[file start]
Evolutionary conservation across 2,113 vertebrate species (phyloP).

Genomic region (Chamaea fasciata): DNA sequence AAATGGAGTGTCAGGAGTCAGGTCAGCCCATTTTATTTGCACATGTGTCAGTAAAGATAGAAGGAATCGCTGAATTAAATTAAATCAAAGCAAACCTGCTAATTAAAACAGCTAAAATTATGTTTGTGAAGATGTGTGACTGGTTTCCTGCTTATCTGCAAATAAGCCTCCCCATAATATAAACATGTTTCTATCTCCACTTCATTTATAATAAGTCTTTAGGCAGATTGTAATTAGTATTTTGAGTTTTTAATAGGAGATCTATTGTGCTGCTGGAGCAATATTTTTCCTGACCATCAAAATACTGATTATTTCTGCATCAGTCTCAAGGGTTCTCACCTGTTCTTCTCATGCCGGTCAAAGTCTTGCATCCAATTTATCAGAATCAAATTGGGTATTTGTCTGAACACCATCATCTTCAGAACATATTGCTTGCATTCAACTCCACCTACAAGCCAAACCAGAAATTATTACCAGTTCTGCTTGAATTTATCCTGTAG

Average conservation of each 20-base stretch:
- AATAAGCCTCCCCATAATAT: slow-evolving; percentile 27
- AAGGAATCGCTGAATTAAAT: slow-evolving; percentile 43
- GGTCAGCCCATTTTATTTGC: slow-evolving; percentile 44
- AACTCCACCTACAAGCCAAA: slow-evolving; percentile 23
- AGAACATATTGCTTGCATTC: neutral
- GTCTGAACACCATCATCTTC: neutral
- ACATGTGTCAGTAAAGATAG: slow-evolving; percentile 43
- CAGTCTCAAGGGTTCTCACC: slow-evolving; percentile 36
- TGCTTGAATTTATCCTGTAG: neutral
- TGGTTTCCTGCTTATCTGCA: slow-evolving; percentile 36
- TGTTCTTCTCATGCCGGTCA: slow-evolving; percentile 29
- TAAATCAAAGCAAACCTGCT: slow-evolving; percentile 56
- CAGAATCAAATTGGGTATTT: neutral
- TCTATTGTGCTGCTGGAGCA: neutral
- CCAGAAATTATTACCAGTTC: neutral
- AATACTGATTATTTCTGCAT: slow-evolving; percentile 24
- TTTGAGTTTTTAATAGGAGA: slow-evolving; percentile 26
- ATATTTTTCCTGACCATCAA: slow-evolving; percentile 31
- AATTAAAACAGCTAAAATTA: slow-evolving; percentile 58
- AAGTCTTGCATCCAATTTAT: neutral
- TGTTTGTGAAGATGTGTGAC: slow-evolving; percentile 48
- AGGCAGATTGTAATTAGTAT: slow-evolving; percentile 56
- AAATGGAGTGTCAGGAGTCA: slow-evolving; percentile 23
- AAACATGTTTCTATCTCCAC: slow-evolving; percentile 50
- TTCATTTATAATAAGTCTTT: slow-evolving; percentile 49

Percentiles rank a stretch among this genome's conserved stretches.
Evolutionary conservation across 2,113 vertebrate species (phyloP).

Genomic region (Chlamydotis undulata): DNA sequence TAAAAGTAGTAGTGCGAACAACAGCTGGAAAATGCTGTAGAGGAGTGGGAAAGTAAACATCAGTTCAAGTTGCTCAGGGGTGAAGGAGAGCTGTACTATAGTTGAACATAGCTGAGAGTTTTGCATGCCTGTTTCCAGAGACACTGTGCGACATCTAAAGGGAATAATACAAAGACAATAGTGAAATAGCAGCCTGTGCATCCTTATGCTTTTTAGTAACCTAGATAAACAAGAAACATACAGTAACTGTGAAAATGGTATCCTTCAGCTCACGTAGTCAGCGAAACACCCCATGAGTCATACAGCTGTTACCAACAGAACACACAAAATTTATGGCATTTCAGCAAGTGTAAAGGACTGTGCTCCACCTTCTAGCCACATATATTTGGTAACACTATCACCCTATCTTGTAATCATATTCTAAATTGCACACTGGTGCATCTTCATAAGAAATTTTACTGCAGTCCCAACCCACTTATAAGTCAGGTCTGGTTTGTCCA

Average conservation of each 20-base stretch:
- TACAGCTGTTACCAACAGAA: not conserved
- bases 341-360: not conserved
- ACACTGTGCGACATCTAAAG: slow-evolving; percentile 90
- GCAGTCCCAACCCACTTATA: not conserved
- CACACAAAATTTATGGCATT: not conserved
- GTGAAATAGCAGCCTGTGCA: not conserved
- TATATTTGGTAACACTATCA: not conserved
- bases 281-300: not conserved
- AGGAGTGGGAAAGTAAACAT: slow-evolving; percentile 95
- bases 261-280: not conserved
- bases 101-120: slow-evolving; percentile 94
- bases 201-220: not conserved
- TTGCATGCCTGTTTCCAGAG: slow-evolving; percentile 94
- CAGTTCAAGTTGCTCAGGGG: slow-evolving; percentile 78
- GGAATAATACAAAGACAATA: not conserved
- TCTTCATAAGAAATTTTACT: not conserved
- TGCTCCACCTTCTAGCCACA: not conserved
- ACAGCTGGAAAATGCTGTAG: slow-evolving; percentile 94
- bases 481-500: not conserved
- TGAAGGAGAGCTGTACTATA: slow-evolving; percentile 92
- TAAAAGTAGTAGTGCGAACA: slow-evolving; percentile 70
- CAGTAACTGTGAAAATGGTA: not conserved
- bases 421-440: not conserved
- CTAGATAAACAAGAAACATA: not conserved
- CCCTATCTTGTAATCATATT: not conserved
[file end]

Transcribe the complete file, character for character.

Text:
Evolutionary conservation across 2,113 vertebrate species (phyloP).

Genomic region (Chamaea fasciata): DNA sequence AAATGGAGTGTCAGGAGTCAGGTCAGCCCATTTTATTTGCACATGTGTCAGTAAAGATAGAAGGAATCGCTGAATTAAATTAAATCAAAGCAAACCTGCTAATTAAAACAGCTAAAATTATGTTTGTGAAGATGTGTGACTGGTTTCCTGCTTATCTGCAAATAAGCCTCCCCATAATATAAACATGTTTCTATCTCCACTTCATTTATAATAAGTCTTTAGGCAGATTGTAATTAGTATTTTGAGTTTTTAATAGGAGATCTATTGTGCTGCTGGAGCAATATTTTTCCTGACCATCAAAATACTGATTATTTCTGCATCAGTCTCAAGGGTTCTCACCTGTTCTTCTCATGCCGGTCAAAGTCTTGCATCCAATTTATCAGAATCAAATTGGGTATTTGTCTGAACACCATCATCTTCAGAACATATTGCTTGCATTCAACTCCACCTACAAGCCAAACCAGAAATTATTACCAGTTCTGCTTGAATTTATCCTGTAG

Average conservation of each 20-base stretch:
- AATAAGCCTCCCCATAATAT: slow-evolving; percentile 27
- AAGGAATCGCTGAATTAAAT: slow-evolving; percentile 43
- GGTCAGCCCATTTTATTTGC: slow-evolving; percentile 44
- AACTCCACCTACAAGCCAAA: slow-evolving; percentile 23
- AGAACATATTGCTTGCATTC: neutral
- GTCTGAACACCATCATCTTC: neutral
- ACATGTGTCAGTAAAGATAG: slow-evolving; percentile 43
- CAGTCTCAAGGGTTCTCACC: slow-evolving; percentile 36
- TGCTTGAATTTATCCTGTAG: neutral
- TGGTTTCCTGCTTATCTGCA: slow-evolving; percentile 36
- TGTTCTTCTCATGCCGGTCA: slow-evolving; percentile 29
- TAAATCAAAGCAAACCTGCT: slow-evolving; percentile 56
- CAGAATCAAATTGGGTATTT: neutral
- TCTATTGTGCTGCTGGAGCA: neutral
- CCAGAAATTATTACCAGTTC: neutral
- AATACTGATTATTTCTGCAT: slow-evolving; percentile 24
- TTTGAGTTTTTAATAGGAGA: slow-evolving; percentile 26
- ATATTTTTCCTGACCATCAA: slow-evolving; percentile 31
- AATTAAAACAGCTAAAATTA: slow-evolving; percentile 58
- AAGTCTTGCATCCAATTTAT: neutral
- TGTTTGTGAAGATGTGTGAC: slow-evolving; percentile 48
- AGGCAGATTGTAATTAGTAT: slow-evolving; percentile 56
- AAATGGAGTGTCAGGAGTCA: slow-evolving; percentile 23
- AAACATGTTTCTATCTCCAC: slow-evolving; percentile 50
- TTCATTTATAATAAGTCTTT: slow-evolving; percentile 49

Percentiles rank a stretch among this genome's conserved stretches.
Evolutionary conservation across 2,113 vertebrate species (phyloP).

Genomic region (Chlamydotis undulata): DNA sequence TAAAAGTAGTAGTGCGAACAACAGCTGGAAAATGCTGTAGAGGAGTGGGAAAGTAAACATCAGTTCAAGTTGCTCAGGGGTGAAGGAGAGCTGTACTATAGTTGAACATAGCTGAGAGTTTTGCATGCCTGTTTCCAGAGACACTGTGCGACATCTAAAGGGAATAATACAAAGACAATAGTGAAATAGCAGCCTGTGCATCCTTATGCTTTTTAGTAACCTAGATAAACAAGAAACATACAGTAACTGTGAAAATGGTATCCTTCAGCTCACGTAGTCAGCGAAACACCCCATGAGTCATACAGCTGTTACCAACAGAACACACAAAATTTATGGCATTTCAGCAAGTGTAAAGGACTGTGCTCCACCTTCTAGCCACATATATTTGGTAACACTATCACCCTATCTTGTAATCATATTCTAAATTGCACACTGGTGCATCTTCATAAGAAATTTTACTGCAGTCCCAACCCACTTATAAGTCAGGTCTGGTTTGTCCA

Average conservation of each 20-base stretch:
- TACAGCTGTTACCAACAGAA: not conserved
- bases 341-360: not conserved
- ACACTGTGCGACATCTAAAG: slow-evolving; percentile 90
- GCAGTCCCAACCCACTTATA: not conserved
- CACACAAAATTTATGGCATT: not conserved
- GTGAAATAGCAGCCTGTGCA: not conserved
- TATATTTGGTAACACTATCA: not conserved
- bases 281-300: not conserved
- AGGAGTGGGAAAGTAAACAT: slow-evolving; percentile 95
- bases 261-280: not conserved
- bases 101-120: slow-evolving; percentile 94
- bases 201-220: not conserved
- TTGCATGCCTGTTTCCAGAG: slow-evolving; percentile 94
- CAGTTCAAGTTGCTCAGGGG: slow-evolving; percentile 78
- GGAATAATACAAAGACAATA: not conserved
- TCTTCATAAGAAATTTTACT: not conserved
- TGCTCCACCTTCTAGCCACA: not conserved
- ACAGCTGGAAAATGCTGTAG: slow-evolving; percentile 94
- bases 481-500: not conserved
- TGAAGGAGAGCTGTACTATA: slow-evolving; percentile 92
- TAAAAGTAGTAGTGCGAACA: slow-evolving; percentile 70
- CAGTAACTGTGAAAATGGTA: not conserved
- bases 421-440: not conserved
- CTAGATAAACAAGAAACATA: not conserved
- CCCTATCTTGTAATCATATT: not conserved